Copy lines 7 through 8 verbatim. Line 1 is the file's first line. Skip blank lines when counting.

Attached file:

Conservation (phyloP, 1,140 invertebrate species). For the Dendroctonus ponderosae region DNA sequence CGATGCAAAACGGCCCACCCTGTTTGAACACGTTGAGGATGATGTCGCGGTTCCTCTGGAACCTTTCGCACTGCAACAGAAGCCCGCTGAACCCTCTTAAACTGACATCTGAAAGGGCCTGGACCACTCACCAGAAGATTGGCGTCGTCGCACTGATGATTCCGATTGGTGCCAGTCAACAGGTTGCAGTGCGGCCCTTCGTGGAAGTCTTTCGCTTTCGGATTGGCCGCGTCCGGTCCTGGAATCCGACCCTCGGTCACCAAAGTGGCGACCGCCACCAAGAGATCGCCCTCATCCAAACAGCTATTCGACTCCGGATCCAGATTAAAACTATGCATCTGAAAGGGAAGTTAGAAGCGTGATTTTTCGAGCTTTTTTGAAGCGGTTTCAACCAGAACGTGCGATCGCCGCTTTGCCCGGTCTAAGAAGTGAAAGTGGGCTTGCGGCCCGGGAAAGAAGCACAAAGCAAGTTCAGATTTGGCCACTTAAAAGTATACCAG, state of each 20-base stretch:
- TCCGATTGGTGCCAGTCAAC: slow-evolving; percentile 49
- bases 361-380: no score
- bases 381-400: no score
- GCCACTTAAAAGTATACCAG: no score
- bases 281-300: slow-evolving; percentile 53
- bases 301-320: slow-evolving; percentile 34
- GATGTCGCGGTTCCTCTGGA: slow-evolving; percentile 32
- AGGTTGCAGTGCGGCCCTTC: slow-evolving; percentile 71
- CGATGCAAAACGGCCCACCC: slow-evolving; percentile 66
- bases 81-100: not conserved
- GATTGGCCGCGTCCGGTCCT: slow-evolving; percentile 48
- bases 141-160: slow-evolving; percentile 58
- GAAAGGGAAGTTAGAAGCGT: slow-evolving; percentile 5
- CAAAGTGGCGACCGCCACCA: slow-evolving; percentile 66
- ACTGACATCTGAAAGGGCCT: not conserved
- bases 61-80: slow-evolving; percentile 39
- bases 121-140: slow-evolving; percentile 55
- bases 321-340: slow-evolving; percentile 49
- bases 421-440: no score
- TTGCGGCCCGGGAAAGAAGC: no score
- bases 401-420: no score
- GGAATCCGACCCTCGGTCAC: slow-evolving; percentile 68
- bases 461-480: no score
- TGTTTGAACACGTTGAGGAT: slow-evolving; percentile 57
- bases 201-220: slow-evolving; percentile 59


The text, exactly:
- bases 301-320: slow-evolving; percentile 34
- GATGTCGCGGTTCCTCTGGA: slow-evolving; percentile 32